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Abstract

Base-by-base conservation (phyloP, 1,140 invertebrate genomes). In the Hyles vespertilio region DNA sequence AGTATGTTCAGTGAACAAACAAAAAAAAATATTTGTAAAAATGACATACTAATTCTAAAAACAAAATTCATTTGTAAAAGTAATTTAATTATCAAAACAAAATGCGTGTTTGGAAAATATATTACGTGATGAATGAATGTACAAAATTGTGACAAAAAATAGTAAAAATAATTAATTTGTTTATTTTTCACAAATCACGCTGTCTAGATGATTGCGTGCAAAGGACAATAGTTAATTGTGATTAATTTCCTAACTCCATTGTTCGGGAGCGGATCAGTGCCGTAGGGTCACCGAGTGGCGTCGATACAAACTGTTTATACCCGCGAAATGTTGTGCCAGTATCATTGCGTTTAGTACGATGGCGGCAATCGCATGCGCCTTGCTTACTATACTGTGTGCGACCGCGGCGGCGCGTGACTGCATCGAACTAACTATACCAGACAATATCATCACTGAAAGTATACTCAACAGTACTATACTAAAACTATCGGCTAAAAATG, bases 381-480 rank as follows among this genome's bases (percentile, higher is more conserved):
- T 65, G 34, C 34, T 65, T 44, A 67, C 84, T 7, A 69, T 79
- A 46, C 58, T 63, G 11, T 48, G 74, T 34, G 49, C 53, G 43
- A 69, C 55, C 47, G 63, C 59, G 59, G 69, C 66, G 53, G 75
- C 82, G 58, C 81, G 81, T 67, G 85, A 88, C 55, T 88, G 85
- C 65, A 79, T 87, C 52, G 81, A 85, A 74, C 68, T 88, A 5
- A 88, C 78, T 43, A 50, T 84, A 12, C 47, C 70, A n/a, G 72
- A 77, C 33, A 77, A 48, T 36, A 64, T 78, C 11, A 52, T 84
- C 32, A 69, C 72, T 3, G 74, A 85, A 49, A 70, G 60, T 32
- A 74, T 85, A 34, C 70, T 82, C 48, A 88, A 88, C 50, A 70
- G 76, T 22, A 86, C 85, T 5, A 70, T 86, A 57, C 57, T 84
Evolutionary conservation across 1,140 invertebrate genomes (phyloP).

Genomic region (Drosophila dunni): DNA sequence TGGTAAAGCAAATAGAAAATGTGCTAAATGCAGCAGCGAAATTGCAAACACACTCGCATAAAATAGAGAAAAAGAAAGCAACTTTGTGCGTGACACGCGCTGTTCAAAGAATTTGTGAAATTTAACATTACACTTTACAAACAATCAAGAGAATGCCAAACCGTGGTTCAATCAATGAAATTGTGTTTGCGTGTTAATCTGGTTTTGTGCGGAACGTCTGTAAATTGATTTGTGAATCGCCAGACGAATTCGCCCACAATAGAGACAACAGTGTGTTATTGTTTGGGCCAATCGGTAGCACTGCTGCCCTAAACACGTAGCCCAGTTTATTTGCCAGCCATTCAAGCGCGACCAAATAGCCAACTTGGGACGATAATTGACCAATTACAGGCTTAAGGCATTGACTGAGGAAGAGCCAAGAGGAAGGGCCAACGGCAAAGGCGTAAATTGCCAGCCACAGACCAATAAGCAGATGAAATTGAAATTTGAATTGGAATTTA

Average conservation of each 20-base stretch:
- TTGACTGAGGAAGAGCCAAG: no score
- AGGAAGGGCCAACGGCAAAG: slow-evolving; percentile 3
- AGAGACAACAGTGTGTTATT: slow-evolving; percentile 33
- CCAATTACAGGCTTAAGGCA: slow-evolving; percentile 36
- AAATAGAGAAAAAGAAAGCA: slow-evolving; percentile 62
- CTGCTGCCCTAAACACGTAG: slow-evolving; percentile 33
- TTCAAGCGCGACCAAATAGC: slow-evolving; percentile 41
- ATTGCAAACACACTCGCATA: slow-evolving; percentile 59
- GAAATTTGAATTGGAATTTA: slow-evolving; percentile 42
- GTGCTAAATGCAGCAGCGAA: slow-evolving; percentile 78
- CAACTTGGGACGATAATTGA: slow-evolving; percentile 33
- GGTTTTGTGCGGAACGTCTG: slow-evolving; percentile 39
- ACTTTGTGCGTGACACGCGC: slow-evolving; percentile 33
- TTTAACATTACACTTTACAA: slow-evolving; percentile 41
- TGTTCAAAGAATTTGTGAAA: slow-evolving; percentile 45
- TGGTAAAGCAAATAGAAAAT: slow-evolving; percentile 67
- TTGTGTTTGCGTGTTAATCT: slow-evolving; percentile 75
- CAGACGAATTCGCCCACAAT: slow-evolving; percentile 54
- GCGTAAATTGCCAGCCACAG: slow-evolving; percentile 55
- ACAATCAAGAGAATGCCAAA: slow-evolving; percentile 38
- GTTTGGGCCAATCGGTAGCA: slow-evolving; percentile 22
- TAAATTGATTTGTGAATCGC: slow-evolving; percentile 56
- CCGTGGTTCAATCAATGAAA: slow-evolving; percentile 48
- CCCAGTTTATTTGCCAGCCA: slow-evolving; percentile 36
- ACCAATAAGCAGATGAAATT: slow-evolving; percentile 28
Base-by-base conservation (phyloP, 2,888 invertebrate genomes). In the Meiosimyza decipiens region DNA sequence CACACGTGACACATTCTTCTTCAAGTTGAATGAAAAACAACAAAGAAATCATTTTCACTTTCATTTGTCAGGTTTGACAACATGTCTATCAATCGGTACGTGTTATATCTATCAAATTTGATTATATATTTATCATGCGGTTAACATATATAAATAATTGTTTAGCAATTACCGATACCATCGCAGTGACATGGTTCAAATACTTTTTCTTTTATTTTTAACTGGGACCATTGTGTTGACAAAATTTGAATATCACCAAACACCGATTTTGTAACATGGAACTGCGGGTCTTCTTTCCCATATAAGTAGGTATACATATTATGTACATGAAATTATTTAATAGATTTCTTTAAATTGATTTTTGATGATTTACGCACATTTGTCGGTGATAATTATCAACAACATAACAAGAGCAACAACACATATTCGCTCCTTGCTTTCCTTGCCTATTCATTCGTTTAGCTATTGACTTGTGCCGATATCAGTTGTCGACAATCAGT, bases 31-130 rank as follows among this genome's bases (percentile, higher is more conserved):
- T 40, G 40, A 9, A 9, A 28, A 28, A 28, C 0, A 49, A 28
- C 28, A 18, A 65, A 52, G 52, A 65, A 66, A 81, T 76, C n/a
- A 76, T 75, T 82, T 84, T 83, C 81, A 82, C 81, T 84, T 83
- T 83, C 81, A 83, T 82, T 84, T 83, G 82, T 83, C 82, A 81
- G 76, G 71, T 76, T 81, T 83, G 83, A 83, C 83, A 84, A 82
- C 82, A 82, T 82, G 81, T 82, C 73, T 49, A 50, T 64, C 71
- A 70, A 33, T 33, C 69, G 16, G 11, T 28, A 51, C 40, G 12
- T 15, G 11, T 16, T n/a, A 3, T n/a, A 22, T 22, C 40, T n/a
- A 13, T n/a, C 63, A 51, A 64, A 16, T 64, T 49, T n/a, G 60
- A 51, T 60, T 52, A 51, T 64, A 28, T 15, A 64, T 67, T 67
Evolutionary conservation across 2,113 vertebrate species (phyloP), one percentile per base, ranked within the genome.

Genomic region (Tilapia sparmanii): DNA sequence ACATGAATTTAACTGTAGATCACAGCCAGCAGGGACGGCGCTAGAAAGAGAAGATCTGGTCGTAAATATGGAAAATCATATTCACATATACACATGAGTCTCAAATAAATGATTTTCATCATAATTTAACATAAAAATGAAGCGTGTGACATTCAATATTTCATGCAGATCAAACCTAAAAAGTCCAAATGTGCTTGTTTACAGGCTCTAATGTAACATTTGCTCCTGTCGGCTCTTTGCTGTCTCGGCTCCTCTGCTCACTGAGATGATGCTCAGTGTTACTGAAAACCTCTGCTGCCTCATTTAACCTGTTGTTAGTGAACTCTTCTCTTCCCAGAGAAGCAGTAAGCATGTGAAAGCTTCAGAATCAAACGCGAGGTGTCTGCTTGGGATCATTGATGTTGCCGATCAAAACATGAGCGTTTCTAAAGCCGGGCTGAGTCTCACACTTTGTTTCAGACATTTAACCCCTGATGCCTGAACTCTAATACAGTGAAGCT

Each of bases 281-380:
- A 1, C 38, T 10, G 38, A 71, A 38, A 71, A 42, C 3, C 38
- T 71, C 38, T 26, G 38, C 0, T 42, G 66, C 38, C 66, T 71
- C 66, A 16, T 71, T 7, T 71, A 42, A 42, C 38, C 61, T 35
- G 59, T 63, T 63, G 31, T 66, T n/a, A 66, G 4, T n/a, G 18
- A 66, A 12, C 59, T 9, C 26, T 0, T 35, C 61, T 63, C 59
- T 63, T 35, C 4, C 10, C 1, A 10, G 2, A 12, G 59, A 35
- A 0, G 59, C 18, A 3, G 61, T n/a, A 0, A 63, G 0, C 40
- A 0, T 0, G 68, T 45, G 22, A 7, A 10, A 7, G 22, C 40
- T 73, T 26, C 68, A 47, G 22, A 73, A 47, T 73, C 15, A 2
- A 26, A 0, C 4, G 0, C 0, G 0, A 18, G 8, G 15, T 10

The Clair Field is a giant oilfield located approximately 70 km west of the Shetland Isles, UK. It was discovered in 1977 and brought on stream some 28 years later. Key to unlocking its economic potential was a series of appraisal wells drilled in the early 1990s that identified fractures as the primary production mechanism. Structural geology contributed in several ways to the detailed planning of the development and appraisal wells. In the sandy (Tertiary) tophole section, outcrop analogues and offset wells were used to establish an appropriate standoff from major faults. This was to mitigate the risk of wellbore instability in what is otherwise a relatively benign sequence to drill. The mid-section, Upper Cretaceous mudstone is prone to wellbore instability, believed to be caused by strength anisotropy with respect to bedding. Here, polygonal faulting may contribute directly to wellbore instability. The associated bed rotation also influences anisotropic failure, which depends in part on the wellbore-to-bedding intersection angle. An example is given of how an understanding of the structural evolution of the overburden section impacts well casing placement. Finally, judgement on the nature of the faulted contact between two fault blocks was required for the pressure prognosis of a planned well.

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